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Dennis Hill

Electrifying the world

By Dennis Hill

Electric cooperative leaders from North Dakota and across the nation helped provide the support needed to pass HR 2548, the Electrify Africa Act (EAA). The vote occurred last month during the week when more than 2,500 electric cooperative leaders were in Washington, D.C., for the annual National Rural Electric Cooperative Association (NRECA) legislative rally. These co-op leaders met with their Congressional delegations to urge them to support the EAA and to advocate for or against other legislation important to electric cooperatives. Although the Act passed 297 to 117, the vote was closer than it seemed, since it required two-thirds support (or 288 votes) to suspend the rules. We thank Rep. Kevin Cramer for his vote in support of the bill.

Why did our electric cooperatives choose to support this legislation, which will help provide electricity to about 50 million of the 589 million people in sub-Saharan Africa who have no access to it? It is because our cooperatives know that electricity will dramatically improve the lives of these African people, just as the Rural Electrification Act (REA) transformed rural life on our northern plains and elsewhere. The measure will also save taxpayers money by providing loan guarantees and using a coordinated strategy to bring resources to the region, much like the way REA helped electrify rural America.

The EAA is one of many efforts going on around the world to bring light to the land. For the past 50 years, NRECA has operated an international rural electrification program driven by the mission “to electrify the world, one village at a time.” To date, more than 100 million people in 40 countries now enjoy electric power because of this program.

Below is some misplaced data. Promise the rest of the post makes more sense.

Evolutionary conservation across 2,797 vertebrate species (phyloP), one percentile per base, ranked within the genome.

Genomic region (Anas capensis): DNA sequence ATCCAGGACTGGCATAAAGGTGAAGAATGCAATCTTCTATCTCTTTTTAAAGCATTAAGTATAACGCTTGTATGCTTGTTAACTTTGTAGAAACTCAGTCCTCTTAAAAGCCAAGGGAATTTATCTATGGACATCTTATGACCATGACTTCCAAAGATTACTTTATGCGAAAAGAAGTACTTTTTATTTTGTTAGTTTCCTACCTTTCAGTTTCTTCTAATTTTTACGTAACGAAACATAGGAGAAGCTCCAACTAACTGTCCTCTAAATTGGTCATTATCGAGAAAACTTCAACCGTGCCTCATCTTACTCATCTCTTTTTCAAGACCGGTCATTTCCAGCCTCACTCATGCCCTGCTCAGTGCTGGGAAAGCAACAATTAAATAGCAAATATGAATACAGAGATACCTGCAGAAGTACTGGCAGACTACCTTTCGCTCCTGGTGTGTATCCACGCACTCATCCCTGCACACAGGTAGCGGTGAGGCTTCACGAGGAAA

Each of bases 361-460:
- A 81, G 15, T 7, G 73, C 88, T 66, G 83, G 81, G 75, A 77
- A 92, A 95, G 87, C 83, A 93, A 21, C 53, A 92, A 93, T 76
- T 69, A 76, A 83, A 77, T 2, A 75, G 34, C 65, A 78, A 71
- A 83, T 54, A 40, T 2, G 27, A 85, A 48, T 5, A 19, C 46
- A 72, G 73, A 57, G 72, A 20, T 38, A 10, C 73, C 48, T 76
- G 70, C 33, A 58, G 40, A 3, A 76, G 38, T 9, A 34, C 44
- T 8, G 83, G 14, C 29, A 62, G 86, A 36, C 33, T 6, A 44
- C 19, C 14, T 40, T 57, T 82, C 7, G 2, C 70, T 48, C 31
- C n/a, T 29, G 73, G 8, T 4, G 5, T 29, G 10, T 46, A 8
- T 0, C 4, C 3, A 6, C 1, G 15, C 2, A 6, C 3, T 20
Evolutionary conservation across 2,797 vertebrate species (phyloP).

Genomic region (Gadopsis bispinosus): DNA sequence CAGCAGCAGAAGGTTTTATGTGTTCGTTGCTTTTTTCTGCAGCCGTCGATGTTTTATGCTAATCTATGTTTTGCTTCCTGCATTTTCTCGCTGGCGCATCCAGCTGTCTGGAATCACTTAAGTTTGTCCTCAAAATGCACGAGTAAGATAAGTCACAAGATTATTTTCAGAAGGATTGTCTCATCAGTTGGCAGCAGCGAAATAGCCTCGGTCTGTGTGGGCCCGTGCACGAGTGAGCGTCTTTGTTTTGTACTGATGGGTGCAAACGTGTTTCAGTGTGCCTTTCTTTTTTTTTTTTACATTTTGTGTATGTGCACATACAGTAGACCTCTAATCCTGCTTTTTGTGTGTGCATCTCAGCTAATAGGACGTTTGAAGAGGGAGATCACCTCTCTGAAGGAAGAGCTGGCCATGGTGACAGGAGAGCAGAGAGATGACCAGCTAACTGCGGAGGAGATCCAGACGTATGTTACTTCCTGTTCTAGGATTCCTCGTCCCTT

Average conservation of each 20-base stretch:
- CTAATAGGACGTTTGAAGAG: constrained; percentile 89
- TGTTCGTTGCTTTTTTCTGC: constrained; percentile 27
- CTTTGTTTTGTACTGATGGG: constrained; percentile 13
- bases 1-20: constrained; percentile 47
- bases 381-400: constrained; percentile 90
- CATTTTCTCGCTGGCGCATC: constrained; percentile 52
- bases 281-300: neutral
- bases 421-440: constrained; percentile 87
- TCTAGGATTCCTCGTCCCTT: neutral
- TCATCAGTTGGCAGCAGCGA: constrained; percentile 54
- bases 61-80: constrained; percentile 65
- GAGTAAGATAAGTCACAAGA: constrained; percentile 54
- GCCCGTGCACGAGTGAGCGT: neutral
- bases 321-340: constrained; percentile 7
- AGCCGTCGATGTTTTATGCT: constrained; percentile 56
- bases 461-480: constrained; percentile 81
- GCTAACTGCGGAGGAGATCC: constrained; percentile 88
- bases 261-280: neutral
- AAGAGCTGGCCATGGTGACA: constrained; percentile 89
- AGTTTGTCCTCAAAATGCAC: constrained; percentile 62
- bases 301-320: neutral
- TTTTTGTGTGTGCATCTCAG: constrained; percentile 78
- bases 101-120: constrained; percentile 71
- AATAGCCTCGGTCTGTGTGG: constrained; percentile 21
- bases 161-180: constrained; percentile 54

This spring, two North Dakota lineworkers saw firsthand the quality of life improvements rural electrification can deliver. Josh Hoffman from Northern Plains Electric Cooperative and Jody Bruce from Verendrye Electric Cooperative spent two weeks in the impoverished nation of Haiti, helping build facilities to power a village. They describe their volunteer time as life-changing as it put in perspective what it must have been like for rural North Dakotans when the lights came on. VIDEO

While there are always debates about how much and what kind of U.S. foreign aid is most effective and appropriate in helping developing countries, when it comes to providing electricity, we know the benefits are clear in fostering greater productivity and dramatically improving the quality of life.

Dennis Hill, editor-in-chief of North Dakota Living, is executive vice president and general manager of the North Dakota Association of Rural Electric Cooperatives, Mandan. Comments can be mailed to Dennis Hill, NDAREC, P.O. Box 727, Mandan, ND 58554-0727 or by email to



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